I set a goal to read 36 books this year, which is 12 more than I read last year. I have read 35 of them, but I figured I'd get a head start on end of year type things and also maybe help you out with your holiday shopping.

Here are my 5 favorite books of 2015. Not all of these books came out this year, but this is the year in which I read them:

Uprooted by Naomi Naovik

When you do these year-end list things, you're supposed to save the best thing for last. Well screw that! The best thing I read this year was "Uprooted" by Naomi Naovik.

"Uprooted" is a thrilling adventure story, contains elements of romance (though that romance is not what defines the endlessly compelling protagonist, Agnieszka), creates an incredible fantasy version of Poland (for all the world-building types out there), tells a tale of friendship, shows the horrors of war... I could go on and on about everything that makes this book successful.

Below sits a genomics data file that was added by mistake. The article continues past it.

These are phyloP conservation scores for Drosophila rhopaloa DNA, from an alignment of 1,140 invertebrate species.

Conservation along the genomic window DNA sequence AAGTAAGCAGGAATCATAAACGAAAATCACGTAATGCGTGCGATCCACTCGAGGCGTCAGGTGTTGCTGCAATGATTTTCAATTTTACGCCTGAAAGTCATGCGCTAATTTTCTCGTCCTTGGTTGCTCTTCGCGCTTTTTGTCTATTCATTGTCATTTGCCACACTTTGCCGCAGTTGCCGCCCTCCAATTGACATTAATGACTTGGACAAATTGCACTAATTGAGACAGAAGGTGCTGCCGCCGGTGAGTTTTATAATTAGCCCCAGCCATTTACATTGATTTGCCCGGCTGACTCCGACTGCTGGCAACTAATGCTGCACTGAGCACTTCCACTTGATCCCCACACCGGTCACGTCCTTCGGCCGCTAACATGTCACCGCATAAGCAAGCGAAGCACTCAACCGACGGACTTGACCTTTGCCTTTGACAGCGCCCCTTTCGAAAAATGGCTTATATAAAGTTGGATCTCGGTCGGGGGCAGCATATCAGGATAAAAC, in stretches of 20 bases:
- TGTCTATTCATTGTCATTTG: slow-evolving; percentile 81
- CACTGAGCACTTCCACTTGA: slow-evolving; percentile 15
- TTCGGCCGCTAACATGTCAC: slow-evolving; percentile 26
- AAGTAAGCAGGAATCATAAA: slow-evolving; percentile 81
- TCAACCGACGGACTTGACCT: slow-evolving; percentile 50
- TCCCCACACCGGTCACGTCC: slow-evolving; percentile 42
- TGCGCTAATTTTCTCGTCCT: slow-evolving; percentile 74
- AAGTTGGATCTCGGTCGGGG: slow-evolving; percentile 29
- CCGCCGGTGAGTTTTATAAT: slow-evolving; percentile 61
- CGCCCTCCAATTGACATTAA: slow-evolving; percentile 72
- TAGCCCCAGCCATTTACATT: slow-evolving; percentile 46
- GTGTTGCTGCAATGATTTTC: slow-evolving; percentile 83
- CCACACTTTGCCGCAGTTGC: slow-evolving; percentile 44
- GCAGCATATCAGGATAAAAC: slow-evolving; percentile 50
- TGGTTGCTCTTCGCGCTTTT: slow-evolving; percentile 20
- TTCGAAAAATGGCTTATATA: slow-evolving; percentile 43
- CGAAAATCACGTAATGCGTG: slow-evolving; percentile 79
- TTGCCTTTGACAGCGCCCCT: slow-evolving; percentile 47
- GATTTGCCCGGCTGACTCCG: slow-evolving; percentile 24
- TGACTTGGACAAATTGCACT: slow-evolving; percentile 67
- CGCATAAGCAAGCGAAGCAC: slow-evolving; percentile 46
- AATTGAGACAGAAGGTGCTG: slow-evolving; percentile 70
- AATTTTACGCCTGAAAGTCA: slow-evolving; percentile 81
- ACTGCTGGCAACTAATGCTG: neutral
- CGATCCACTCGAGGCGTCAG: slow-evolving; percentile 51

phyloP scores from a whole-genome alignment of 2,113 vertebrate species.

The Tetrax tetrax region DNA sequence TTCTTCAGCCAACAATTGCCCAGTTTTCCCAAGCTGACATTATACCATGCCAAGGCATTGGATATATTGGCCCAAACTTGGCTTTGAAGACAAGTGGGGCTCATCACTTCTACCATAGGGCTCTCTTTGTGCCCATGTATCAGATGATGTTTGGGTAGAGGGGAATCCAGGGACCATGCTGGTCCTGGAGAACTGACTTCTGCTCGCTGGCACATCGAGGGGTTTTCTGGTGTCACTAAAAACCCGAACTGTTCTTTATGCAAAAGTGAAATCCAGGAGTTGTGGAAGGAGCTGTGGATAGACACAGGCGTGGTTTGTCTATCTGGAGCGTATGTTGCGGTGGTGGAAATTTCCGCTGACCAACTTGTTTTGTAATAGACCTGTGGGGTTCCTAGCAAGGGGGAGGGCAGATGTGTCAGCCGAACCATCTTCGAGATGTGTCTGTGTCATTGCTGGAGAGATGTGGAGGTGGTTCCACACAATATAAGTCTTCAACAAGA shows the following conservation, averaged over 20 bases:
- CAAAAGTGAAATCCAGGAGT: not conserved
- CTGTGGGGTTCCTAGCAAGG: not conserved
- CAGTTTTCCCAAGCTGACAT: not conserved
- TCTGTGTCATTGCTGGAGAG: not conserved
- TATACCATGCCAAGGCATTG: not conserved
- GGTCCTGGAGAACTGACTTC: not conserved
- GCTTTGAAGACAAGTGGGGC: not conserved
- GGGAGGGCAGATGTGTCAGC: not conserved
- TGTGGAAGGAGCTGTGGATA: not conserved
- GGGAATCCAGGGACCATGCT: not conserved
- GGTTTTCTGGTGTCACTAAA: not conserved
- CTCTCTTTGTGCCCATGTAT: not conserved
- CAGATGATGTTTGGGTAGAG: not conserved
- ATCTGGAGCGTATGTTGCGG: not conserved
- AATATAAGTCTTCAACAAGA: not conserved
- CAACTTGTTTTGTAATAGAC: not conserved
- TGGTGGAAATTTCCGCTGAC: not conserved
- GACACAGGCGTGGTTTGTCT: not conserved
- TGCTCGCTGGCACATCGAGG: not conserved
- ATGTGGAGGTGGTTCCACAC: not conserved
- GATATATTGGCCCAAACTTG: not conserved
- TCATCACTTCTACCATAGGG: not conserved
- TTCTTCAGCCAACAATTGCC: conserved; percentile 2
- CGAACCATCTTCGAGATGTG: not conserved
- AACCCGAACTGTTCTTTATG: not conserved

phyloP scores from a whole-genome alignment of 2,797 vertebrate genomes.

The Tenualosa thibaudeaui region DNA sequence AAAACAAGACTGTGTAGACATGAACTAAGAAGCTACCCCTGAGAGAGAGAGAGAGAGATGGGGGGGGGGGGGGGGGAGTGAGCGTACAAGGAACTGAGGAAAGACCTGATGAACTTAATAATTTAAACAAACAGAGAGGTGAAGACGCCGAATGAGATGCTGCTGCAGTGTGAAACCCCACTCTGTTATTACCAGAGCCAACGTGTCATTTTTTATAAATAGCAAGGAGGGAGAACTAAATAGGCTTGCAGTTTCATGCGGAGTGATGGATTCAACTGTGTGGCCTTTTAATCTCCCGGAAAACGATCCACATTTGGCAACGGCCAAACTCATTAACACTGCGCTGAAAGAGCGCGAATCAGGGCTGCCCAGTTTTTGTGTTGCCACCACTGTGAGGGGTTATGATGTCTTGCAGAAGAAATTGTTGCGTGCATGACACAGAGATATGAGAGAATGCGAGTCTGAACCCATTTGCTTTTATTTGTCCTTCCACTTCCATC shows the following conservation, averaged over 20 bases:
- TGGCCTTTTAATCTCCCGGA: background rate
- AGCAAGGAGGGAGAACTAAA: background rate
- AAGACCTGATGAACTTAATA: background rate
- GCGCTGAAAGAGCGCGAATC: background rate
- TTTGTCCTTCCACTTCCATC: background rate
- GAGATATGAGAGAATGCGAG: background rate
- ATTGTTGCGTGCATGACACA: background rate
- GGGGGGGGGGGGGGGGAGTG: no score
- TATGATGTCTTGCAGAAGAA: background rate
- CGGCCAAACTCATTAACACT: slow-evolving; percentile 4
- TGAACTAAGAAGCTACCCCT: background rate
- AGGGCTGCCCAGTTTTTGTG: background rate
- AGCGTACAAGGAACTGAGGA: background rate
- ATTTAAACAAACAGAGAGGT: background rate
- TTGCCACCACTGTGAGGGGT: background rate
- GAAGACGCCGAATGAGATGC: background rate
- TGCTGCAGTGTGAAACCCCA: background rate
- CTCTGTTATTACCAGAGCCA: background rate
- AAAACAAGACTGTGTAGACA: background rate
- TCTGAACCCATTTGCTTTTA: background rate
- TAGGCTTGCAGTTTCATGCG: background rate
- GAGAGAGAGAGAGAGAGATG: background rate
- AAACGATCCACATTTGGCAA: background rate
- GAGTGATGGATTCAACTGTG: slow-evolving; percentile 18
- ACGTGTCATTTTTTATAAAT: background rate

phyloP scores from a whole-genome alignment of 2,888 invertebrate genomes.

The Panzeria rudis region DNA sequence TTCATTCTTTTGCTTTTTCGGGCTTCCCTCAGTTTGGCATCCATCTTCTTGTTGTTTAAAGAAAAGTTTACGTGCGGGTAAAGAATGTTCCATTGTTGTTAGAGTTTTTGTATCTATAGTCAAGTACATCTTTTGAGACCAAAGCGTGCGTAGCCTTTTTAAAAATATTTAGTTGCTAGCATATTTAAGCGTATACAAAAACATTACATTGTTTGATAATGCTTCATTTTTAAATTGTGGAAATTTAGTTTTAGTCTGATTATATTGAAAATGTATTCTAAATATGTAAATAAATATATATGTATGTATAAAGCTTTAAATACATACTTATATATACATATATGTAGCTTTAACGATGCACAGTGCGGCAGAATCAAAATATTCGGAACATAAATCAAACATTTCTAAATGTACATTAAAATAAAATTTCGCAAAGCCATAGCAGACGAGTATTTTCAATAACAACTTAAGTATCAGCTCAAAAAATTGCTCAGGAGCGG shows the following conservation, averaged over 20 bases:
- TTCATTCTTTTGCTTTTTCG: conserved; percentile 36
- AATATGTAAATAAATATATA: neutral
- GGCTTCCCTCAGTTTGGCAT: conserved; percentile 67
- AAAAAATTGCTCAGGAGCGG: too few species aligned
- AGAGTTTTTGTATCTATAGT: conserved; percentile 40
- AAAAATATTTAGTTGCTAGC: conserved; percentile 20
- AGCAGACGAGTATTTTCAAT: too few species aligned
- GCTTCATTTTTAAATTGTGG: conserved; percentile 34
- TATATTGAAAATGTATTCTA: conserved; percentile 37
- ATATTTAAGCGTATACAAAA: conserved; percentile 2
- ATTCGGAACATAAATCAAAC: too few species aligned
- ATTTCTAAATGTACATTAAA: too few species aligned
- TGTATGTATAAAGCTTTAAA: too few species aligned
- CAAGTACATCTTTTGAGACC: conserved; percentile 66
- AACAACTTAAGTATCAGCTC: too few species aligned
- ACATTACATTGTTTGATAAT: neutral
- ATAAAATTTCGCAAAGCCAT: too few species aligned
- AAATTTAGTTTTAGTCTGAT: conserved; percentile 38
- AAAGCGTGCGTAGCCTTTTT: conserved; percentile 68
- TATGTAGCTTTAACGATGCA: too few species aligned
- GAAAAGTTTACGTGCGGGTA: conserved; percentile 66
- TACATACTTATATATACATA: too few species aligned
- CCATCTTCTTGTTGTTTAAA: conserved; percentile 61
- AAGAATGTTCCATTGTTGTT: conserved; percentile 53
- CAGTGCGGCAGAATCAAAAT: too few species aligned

Oh, and there's an evil malevolent forest. 

Creativity Inc. by Ed Catmull

Did you think I only read epic fantasy? YOU'RE WRONG! Sometimes I read businessy books and sometimes I read businessy books that aren't terrible. "Creativity, Inc.," written by Pixar co-founder Ed Catmull, is all about running a creative business. Catmull goes through the highs and lows of Pixar and how the things they've learned can apply to running any creative enterprise.

The Fifth Season by NK Jemisin

I don't only read epic fantasy, but I do read a ton of epic fantasy. "The Fifth Season" is another must-read epic fantasy from NK Jemisin who has, over the years, been cranking out great fantasy novel after great fantasy novel. Imagine a fantasy world that is routinely destroyed by natural disasters, has crazy earth wizards, and giant obelisk things floating in the sky. Then, throw in some cool narrative tricks for good measure. That's "The Fifth Season."

Welcome to Night Vale by Joseph Fink and Jeffrey Cranor